algorithmic modeling for Rhino

Following on from the images I posted recently (here),

I am now making available the source script for Cytoskeleton.

First, to explain the name:

In 1903 Nikolai K Koltsov  proposed that the shape of cells was determined by a network of tubules that he termed the cytoskeleton

(the name comes from Cyto- meaning cell or hollow vessel)

This is another wireframe thickening tool, intended for 3d printing use.

In contrast to exoskeleton (which works on general line networks), this works exclusively on lines which form the edges of meshes. The additional connectivity information present in this case makes it possible to produce an output with all quads, and moreover, a quad mesh with all even valence vertices.

Because it works on a Plankton mesh, the input can be made of ngons. We can also input a triangular mesh, apply the dual operation, and then thicken the edges of the resulting polygon mesh. This works well in combination with the remeshing script I posted here, for getting approximately equal edge lengths. This can be used to quickly turn any closed mesh into a lightweight hexagonal (mostly - with a few pentagons and heptagons for curvature) frame structure.

The even valence quad mesh property of the resulting thickened mesh means we can also use the mesh direction-sorting and directional-subdivision tools from Kangaroo (described here).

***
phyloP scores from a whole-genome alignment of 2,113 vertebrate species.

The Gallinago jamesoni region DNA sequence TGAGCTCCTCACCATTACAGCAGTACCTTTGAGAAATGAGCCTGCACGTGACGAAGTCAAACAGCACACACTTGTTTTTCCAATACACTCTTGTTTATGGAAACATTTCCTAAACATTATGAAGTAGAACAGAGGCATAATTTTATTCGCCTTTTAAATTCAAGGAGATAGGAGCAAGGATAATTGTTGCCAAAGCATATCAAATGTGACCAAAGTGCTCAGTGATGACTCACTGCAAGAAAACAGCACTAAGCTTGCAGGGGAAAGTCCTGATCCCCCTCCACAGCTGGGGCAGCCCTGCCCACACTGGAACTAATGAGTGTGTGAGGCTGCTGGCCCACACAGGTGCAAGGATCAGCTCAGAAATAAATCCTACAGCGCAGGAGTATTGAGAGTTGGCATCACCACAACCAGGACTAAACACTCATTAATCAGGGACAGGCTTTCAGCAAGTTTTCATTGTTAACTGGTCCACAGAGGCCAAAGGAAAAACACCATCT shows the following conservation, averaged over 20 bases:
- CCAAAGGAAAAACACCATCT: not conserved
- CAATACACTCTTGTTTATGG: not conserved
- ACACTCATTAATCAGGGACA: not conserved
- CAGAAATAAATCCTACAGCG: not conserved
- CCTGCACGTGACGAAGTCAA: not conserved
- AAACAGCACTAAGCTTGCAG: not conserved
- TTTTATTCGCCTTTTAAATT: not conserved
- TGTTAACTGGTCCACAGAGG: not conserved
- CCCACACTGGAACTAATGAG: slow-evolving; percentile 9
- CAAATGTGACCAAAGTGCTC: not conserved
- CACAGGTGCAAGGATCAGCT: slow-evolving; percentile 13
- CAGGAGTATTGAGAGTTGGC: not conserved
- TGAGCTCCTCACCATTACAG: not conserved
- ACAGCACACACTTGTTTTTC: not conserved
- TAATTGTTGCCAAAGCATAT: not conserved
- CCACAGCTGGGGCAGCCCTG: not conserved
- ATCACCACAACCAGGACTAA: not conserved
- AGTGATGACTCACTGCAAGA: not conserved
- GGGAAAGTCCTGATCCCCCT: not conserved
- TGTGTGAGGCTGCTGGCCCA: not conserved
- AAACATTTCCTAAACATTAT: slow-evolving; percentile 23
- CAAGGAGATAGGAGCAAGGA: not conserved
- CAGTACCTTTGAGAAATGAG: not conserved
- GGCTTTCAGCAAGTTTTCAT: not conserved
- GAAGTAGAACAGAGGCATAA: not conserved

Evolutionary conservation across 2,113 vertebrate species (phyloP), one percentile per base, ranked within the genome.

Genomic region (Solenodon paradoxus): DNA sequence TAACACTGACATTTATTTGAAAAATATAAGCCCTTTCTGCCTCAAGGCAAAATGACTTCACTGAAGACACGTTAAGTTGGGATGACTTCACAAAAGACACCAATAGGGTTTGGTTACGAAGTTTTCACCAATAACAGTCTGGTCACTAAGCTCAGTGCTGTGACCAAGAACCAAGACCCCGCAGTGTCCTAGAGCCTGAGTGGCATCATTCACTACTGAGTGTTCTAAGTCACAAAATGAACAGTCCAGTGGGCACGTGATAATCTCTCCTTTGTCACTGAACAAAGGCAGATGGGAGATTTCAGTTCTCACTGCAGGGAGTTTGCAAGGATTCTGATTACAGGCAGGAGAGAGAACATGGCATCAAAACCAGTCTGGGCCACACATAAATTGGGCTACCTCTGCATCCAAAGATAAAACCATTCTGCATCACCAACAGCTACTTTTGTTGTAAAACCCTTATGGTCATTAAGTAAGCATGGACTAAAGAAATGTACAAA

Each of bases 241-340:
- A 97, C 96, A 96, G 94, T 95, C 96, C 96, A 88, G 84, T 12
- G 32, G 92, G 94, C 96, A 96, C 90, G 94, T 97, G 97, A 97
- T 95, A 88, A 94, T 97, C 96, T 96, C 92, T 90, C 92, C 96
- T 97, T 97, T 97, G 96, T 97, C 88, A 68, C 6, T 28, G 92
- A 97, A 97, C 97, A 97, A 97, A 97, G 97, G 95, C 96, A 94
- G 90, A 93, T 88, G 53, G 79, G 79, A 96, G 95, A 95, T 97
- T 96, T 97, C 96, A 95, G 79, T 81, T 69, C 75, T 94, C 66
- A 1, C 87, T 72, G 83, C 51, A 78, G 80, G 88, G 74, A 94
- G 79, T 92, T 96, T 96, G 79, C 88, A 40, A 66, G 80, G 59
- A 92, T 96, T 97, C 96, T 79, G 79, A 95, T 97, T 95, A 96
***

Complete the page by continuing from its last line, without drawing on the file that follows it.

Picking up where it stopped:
When combined with Weaverbird's Catmull-Clark subdivision, this allows us to smooth the mesh, while also having control over how much 'webbing' occurs at the nodes:

from left to right we see:

  • 2 levels of Catmull-Clark with no directional subdivision
  • 1 level of directional subD, then 2 Catmull-Clark
  • 2 levels of directional subD, then 2 Catmull-Clark

One could even combine the resulting surfaces with all sorts of relaxation, or developable strip unrolling...

The code is there for you to read, so feel free to experiment and make adjustments to it. Hopefully it is fairly self explanatory.

Please feel free to ask any questions or suggest improvements, or just show off anything you create using this.

and yes - because the input and output are both meshes, you can apply it recursively!

This script references version 0.3.0 of Plankton, which you can download here:

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Replies to This Discussion

Make sure the Plankton .dll is not blocked in C:\Users\........\AppData\Roaming\Grasshopper

omg! my mind is sploded :O

Hi everybody, could you advise where I can find cytoskeleton node in Grasshopper?
PS. I downloaded Plankton v0.4.2 






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